Cooking Basics For Dummies, 5th Edition
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A common misperception is that marinades tenderize meat. They don’t. A marinade barely penetrates the outer 1⁄8 inch of the surface of meat, poultry, or game. What a marinade can do is add flavor to the surface.

Most marinades involve an acidic ingredient (vinegar, lemon, or some kinds of wine), oil, herbs, and perhaps a base flavor ingredient (beef or chicken stock, for example). You want to end up with a marinade that’s well balanced and flavorful.

Consider this example: You have a chuck shoulder steak. Ask yourself whether you want to add a hot, medium, or sweet flavor. Your answer depends largely on the main ingredient. You may not want a sweet flavor on fish, for example. With pork, though, you may.

Say for now that you want a hot marinade for the steak. Start with red chile flakes (carefully!). Then what? You need a liquid that goes with beef as well as chiles. You can use beef stock (homemade or canned beef broth) or red wine. To that, think of what goes well with hot things. Minced garlic and black peppercorns maybe. Chopped cilantro adds flavor, too.

As you begin to cook, you’ll discover more about ingredients in the supermarket and how to blend them. Depending on your taste, you may want to add a little dried cumin or coriander seed. Then, at the end, add 2 to 3 tablespoons of good olive oil, salt, and black pepper.

So there you have your basic hot marinade for steak, which you can vary as you go along to make it hotter, milder, or whatever. Now you try!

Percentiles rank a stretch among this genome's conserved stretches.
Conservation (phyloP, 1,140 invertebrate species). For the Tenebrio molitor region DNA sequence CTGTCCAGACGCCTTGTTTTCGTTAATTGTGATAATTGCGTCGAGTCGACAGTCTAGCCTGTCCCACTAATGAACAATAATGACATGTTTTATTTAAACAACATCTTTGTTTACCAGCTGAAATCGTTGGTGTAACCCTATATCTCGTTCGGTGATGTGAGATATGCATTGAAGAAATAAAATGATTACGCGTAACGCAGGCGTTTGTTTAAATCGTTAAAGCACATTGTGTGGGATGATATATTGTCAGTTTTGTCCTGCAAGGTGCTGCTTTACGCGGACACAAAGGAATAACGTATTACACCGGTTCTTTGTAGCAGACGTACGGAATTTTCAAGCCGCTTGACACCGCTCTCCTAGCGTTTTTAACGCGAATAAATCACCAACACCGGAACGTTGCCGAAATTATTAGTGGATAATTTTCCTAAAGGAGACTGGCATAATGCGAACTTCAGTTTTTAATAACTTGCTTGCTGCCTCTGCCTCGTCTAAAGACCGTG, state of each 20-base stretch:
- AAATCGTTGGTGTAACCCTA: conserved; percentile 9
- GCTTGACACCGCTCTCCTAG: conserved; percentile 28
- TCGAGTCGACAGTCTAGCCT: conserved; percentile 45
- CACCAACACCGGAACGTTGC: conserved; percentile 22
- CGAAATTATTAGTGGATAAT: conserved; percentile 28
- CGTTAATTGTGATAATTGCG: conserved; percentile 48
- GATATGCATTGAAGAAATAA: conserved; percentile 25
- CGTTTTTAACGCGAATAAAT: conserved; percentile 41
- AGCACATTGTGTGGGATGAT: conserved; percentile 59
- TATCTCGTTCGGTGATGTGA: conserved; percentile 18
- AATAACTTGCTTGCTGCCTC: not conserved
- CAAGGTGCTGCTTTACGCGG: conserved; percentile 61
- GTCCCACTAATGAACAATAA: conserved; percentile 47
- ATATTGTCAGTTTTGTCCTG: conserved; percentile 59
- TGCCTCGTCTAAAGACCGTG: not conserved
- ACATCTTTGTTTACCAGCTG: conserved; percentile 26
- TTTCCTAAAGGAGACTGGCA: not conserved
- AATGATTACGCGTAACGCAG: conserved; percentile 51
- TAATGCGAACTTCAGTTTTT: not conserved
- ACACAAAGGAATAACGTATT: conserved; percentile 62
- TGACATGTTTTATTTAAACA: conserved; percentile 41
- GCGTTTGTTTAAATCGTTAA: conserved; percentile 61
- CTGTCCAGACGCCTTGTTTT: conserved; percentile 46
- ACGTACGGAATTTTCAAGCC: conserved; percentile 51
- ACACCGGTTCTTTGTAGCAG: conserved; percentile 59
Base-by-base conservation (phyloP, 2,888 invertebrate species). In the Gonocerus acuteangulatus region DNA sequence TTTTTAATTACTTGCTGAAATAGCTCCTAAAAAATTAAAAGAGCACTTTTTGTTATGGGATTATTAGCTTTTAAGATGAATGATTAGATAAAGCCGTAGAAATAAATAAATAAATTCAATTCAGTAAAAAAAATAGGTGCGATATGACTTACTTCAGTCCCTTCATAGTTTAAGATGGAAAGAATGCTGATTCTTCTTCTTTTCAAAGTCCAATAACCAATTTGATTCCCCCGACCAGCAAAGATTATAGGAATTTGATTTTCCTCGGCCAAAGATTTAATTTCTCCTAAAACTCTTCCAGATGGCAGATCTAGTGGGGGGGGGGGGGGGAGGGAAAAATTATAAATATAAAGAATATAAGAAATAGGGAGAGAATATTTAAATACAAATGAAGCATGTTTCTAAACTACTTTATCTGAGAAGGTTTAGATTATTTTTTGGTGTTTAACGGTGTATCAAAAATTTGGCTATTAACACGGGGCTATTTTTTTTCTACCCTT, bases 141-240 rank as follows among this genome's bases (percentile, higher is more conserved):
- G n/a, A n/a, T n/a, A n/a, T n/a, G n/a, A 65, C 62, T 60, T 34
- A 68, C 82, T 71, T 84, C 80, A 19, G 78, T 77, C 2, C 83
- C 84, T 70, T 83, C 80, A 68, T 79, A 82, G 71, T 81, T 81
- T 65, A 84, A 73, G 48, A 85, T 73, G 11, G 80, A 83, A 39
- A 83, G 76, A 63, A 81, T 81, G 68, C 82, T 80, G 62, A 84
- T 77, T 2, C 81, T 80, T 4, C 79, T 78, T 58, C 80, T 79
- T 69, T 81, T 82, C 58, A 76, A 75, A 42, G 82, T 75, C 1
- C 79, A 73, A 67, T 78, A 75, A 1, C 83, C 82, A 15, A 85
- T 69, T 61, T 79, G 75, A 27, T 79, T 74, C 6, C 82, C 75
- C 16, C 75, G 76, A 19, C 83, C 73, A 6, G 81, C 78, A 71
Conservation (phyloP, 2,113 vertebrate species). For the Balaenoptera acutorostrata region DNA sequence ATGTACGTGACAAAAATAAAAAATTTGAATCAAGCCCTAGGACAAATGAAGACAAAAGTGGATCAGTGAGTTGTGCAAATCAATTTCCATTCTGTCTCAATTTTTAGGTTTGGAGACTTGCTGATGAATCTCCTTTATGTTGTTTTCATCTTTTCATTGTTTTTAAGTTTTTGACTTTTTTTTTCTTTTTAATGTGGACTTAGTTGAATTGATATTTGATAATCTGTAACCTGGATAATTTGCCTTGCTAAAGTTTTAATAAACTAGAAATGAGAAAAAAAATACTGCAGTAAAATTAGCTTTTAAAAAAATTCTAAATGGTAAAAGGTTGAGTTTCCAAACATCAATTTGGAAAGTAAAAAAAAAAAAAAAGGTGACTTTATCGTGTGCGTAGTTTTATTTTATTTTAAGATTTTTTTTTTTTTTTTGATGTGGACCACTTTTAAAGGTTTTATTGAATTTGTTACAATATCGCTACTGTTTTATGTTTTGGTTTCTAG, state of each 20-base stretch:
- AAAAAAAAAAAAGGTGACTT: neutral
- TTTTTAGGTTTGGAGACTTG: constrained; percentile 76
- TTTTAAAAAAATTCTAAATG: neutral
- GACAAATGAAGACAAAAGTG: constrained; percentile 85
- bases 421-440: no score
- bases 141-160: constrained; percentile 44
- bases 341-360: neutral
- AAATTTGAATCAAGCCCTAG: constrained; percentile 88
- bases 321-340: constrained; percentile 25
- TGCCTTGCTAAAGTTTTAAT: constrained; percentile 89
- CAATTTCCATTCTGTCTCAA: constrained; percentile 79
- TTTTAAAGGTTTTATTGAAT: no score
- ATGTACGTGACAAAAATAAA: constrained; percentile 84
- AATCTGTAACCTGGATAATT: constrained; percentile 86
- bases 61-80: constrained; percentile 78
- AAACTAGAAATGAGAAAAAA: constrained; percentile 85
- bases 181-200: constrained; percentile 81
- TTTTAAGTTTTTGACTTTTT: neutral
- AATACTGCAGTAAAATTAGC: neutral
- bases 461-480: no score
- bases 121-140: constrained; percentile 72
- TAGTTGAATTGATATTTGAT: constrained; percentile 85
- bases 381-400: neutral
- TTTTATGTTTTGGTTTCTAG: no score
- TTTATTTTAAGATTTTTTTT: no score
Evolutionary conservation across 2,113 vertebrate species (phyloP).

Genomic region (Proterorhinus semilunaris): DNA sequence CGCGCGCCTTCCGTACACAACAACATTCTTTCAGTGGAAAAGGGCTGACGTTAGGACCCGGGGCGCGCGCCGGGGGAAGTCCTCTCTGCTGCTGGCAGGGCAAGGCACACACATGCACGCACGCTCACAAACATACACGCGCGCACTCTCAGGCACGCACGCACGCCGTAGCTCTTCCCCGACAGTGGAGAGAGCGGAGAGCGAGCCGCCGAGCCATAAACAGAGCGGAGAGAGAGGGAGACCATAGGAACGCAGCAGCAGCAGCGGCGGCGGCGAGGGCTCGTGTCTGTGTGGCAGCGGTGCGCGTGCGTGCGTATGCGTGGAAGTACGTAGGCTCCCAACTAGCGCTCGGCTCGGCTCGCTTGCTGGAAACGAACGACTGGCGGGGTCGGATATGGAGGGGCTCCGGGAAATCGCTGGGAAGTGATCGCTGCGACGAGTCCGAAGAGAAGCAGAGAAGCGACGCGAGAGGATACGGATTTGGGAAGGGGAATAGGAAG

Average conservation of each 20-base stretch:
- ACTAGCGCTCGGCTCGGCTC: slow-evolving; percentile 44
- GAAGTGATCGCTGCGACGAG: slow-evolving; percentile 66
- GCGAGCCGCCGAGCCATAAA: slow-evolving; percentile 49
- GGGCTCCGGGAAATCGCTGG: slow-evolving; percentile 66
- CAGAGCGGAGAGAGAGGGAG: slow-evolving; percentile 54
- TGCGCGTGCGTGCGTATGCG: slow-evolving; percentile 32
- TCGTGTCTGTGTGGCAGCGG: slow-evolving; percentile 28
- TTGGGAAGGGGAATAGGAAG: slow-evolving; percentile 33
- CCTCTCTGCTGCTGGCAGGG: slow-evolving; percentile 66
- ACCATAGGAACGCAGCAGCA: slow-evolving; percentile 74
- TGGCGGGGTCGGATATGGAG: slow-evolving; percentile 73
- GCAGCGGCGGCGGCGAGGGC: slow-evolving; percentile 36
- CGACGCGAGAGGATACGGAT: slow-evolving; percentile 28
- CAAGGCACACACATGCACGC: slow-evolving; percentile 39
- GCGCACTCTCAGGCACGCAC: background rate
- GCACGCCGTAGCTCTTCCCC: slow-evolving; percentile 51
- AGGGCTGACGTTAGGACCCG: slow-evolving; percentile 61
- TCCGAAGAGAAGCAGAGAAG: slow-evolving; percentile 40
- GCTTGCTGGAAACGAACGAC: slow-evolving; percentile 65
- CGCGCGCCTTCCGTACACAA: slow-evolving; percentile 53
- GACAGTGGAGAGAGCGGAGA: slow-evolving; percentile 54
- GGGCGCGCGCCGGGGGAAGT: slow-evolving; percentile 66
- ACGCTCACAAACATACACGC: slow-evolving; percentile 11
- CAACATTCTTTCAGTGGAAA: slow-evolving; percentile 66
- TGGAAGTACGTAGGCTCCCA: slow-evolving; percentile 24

Put your meat into a Ziploc bag or shallow pan and cover it with the marinade. Turn it once to coat the meat, and let it soak up the flavor for at least one hour — or even overnight in the refrigerator. Remove it from the marinade, pat it dry, and grill as you like.

Be sure to marinate meats, fish, poultry, and vegetables in the refrigerator. Bacteria forms on the surface of room-temperature food very quickly.

A marinade can be turned into a good finishing sauce but only if it’s been kept constantly refrigerated. Bring it to a full boil to destroy any harmful bacteria from raw poultry, fish, or meat juices before you pour it over cooked food.

About This Article

This article is from the book:

About the book authors:

Marie Rama is a food writer, recipe developer, and coauthor of Grilling For Dummies. Bryan Miller is a food and wine writer and a former restaurant critic for The New York Times. He has written and cowritten a number of books.

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